||Margaret Carlson was named in 1994 the first woman columnist in TIME's history. She writes primarily about policy and politics and is a regular panelist on CNN's Capital Gang.
Washington Diary: On Capitol Hill, They'll Drink To That
By Margaret Carlson
(TIME, May 4) -- It takes an agile mind to defend drunk driving and kids' smoking. Take the modest proposal to set the drunk-driving threshold at .08 blood-alcohol content nationwide--stricter than the .10 standard in 34 states. The liquor lobby long played on the fear that .08 would mean social drinkers who've had a few after work would all fail the Breathalizer. But research shows you can drink yourself silly before reaching .08: a 170-lb. man can guzzle four martinis inside an hour on an empty stomach before he gets there. He may not be sloppy drunk, but who wants to run into this guy on the road? A quarter of the 17,000 drunk-driving deaths in 1996 happened at .08 or less; impairment starts as low as .02. The drinking lobby admits that at .08, even though you're not sober, you're sober enough to choose not to drive. An industry member at a state hearing argued that a couple of drinks "might improve driving ability." The Republican-controlled House Rules Committee, legislating under the influence of liquor-lobby money (nearly $17 million since 1987; Speaker Newt Gingrich got the most), killed the tougher standard last week. So let's raise a glass--or four--to the audacious more-careful-drunk theory.
But it's the tobacco crowd that leads the way in audacity. For years the industry denied liability for the almost 400,000 annual smoking-related deaths because everyone knew smoking could kill you--everyone, that is, but tobacco executives themselves! In 1996 they raised their nicotine-stained right hands before Congress and pleaded ignorance, a perjury charge Ken Starr could get his teeth into, if only he were not already representing these guys. When subpoenaed documents revealed an industry hell-bent on hooking kids, even tobacco's core congressional defenders blanched. Gingrich vowed he would be tougher than the President. The McCain bill, which raises the price of cigarettes to reduce teen smoking, sailed through the Senate Commerce Committee, 19 to 1.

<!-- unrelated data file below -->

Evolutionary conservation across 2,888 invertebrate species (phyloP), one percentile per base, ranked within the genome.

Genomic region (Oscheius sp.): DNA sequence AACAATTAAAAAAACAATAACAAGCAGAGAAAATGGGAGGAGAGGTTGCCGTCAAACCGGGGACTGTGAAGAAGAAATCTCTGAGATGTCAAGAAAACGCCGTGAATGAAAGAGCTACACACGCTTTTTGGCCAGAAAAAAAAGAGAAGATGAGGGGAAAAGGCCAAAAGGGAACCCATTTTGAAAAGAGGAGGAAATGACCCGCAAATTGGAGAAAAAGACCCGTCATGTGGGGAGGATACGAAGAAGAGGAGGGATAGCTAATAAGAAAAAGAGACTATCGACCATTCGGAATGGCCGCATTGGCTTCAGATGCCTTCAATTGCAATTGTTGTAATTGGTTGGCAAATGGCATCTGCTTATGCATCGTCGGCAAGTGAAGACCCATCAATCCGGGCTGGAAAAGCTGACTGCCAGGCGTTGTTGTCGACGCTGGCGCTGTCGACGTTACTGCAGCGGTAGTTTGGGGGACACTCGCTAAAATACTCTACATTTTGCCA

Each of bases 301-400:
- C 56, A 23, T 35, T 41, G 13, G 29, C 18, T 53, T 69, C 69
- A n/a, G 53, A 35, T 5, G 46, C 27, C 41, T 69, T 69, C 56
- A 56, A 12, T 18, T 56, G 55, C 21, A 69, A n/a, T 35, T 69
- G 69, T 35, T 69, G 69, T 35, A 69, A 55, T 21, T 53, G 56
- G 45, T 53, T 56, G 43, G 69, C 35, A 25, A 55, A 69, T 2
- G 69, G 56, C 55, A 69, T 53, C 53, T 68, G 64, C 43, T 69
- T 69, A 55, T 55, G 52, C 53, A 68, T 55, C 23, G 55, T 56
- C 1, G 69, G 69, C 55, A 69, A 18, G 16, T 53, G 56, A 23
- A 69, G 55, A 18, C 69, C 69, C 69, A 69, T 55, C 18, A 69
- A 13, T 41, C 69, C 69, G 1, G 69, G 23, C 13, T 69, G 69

But then the new Newt returned from his contrition tour promoting his book, Lessons Learned the Hard Way, and abruptly withdrew his support from the McCain effort, calling it "a big government, big bureaucracy" bill, language almost identical to the industry's. Had he suddenly bought into one of its most ludicrous arguments, that the price hike places an unfair burden on the poor, who smoke the most and, ironically, save the country money by dying early? Industry advocates contend that a smoker with a pack-a-day habit pays so much in cigarette tax and collects so much less in Social Security benefits that society ends up ahead. But isn't premature death as fiscal policy a little hard to square with right-to-life and family values?
Then there's the phony statistic that just a handful of smokers are teenagers. Sure, but only because 19-year-olds eventually turn 20. More than 90% of smokers begin as teenagers because even 20-year-olds are too mature to start up. Republicans are so addicted to tobacco money that they seem to be willing to risk kids' health and their majority in Congress for it. Gingrich's postelection book might be Lessons Learned the Really Hard Way.